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Shelterless   Listen
Shelterless  adj.  Destitute of shelter or protection. "Now sad and shelterless perhaps she lies."

Collaborative International Dictionary of English 0.48

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"Shelterless" Quotes from Famous Books

... all, to give bread to everyone; to transform this execrable society, in which we can every day see capable workmen dangling their arms for want of an employer who will exploit them; women and children wandering shelterless at night; whole families reduced to dry bread; men, women, and children dying for want of care and even for want of food. It is to put an end to these ...
— The Conquest of Bread • Peter Kropotkin

... wondered as he left the club, and he was conscious of an impulse to go and see before returning home. It was no longer hope that impelled him, but that unhealthy, nervous sort of curiosity which attracts the poor, ruined, shelterless victims of a conflagration to ...
— The Nabob, Vol. 2 (of 2) • Alphonse Daudet

... into fire, a thunder rolled, the smoke cloud deepened. When it lifted the charge was seen to be broken, retreating, the plain was seen to be strewed with dead. The blue soldiers were staunch and steadfast. They saw that their case was hapless, yet on they came across the shelterless plain. Ordered to charge, they charged; charged very gallantly, receded with a stubborn slowness. They were good fighters, worthy foes, and the grey at Fredericksburg hailed them as such. Forty thousand men charged Marye's Hill—six great assaults—and forty thousand were repulsed. ...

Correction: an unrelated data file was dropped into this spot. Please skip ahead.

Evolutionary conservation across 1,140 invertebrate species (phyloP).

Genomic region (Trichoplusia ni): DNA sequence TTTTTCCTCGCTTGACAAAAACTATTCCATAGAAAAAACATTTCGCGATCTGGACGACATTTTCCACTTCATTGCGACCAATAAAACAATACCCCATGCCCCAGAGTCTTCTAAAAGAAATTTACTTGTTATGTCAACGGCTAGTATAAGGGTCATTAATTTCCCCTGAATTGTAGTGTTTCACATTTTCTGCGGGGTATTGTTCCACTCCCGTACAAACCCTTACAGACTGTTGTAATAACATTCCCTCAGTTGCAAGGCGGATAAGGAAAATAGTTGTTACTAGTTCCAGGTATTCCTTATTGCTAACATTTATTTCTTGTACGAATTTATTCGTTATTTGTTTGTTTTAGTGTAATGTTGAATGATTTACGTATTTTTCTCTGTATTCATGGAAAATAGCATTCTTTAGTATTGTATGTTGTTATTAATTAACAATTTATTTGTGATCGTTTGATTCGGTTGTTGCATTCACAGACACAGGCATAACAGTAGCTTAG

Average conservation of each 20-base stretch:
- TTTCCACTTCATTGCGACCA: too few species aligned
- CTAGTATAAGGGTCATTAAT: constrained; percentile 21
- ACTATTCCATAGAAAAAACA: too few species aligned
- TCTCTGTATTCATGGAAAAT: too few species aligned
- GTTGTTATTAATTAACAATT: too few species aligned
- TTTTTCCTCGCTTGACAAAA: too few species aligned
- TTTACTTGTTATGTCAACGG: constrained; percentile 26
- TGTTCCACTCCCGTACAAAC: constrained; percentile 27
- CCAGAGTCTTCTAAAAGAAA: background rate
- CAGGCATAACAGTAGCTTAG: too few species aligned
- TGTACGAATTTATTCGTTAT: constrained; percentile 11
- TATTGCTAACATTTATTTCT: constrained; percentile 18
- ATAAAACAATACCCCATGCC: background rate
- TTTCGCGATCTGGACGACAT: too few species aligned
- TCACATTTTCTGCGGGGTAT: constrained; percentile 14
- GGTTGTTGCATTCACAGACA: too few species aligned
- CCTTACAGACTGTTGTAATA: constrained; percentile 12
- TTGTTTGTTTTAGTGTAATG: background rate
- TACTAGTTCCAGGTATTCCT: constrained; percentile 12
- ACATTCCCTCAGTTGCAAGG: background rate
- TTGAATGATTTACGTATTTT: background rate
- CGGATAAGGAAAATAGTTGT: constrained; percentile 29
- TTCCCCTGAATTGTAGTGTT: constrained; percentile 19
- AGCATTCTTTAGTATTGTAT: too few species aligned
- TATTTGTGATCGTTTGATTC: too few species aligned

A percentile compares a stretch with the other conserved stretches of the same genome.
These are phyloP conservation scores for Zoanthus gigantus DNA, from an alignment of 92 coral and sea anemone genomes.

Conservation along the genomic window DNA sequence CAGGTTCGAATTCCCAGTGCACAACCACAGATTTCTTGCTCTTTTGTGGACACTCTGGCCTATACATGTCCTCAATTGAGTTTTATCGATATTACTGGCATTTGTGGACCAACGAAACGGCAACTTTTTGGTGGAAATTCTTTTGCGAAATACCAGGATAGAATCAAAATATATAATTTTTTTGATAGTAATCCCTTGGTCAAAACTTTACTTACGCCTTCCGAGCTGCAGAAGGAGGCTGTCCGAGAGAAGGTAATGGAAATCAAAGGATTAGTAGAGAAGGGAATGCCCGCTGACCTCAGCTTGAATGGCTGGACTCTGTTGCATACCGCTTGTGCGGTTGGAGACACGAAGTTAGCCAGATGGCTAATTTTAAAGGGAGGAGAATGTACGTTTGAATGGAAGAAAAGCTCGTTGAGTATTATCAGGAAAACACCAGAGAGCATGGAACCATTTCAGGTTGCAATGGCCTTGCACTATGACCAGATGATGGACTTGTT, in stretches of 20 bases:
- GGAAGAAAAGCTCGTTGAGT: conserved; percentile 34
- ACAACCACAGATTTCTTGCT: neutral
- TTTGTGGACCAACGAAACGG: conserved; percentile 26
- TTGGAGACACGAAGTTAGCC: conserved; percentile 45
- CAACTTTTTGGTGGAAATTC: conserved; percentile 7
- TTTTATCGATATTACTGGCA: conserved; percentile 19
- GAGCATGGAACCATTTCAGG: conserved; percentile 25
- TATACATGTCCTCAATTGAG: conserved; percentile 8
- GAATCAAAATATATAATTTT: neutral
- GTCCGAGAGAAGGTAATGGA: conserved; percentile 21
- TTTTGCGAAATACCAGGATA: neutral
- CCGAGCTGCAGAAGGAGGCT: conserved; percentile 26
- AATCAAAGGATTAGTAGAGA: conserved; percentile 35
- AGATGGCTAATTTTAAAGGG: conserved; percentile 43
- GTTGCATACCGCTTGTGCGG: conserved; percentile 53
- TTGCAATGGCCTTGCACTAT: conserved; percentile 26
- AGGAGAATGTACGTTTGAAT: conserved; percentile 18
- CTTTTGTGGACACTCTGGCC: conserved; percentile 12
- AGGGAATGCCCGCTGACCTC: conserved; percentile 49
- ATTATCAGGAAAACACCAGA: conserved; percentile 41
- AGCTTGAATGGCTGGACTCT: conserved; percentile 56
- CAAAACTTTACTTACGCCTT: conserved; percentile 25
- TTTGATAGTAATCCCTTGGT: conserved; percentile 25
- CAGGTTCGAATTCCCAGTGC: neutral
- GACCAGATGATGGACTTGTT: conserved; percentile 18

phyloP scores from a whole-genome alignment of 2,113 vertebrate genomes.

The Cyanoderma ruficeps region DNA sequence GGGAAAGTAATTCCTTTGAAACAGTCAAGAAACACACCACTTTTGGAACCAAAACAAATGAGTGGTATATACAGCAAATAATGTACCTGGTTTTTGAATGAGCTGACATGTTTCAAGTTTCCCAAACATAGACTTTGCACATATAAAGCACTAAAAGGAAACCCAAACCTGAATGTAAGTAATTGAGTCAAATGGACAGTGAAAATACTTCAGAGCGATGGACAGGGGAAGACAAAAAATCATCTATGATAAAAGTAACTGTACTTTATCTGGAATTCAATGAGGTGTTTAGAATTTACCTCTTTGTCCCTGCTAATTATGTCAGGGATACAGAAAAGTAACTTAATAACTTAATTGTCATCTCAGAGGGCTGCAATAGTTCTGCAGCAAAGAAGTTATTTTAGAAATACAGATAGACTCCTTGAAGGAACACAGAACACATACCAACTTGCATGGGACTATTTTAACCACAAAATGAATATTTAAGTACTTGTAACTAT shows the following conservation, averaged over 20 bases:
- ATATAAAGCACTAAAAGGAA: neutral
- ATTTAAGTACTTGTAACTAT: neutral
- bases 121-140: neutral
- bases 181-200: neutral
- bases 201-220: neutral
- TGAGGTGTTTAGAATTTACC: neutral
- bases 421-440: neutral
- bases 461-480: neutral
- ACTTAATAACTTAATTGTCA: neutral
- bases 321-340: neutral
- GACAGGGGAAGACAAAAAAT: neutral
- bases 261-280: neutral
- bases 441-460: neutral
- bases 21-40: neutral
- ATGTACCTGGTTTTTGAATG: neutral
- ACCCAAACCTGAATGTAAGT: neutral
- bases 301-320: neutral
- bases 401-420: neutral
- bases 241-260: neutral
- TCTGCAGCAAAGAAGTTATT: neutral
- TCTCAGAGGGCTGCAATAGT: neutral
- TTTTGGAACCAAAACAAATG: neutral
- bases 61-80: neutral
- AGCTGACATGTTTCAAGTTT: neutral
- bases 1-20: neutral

— The Long Roll • Mary Johnston

... of England he destroyed many villages and towns to make royal forests in which he might enjoy his favorite sport of hunting. The most famous of the hunting grounds was in Hampshire and was called the New Forest. Hundreds of poor people were driven from their homes and left shelterless that this hunting park might be made. In order to keep up these hunting grounds, William and the Kings who followed him made very severe laws for the protection of the deer. The temptation to shoot these deer must have been very strong, especially to men living near the forest, for the English ...
— The Elson Readers, Book 5 • William H. Elson and Christine M. Keck

... comment He had a vivid recollection of one or two of those other journeys, during which they had spent arduous days floundering through slushy snow and had slept in saturated blankets, and sometimes shelterless in bitter frost. Carroll had endured these things without complaint, though he had never attained to the cheerfulness his comrade usually displayed. He was willing to face hardship, when it promised to lead to a tangible ...
— Vane of the Timberlands • Harold Bindloss

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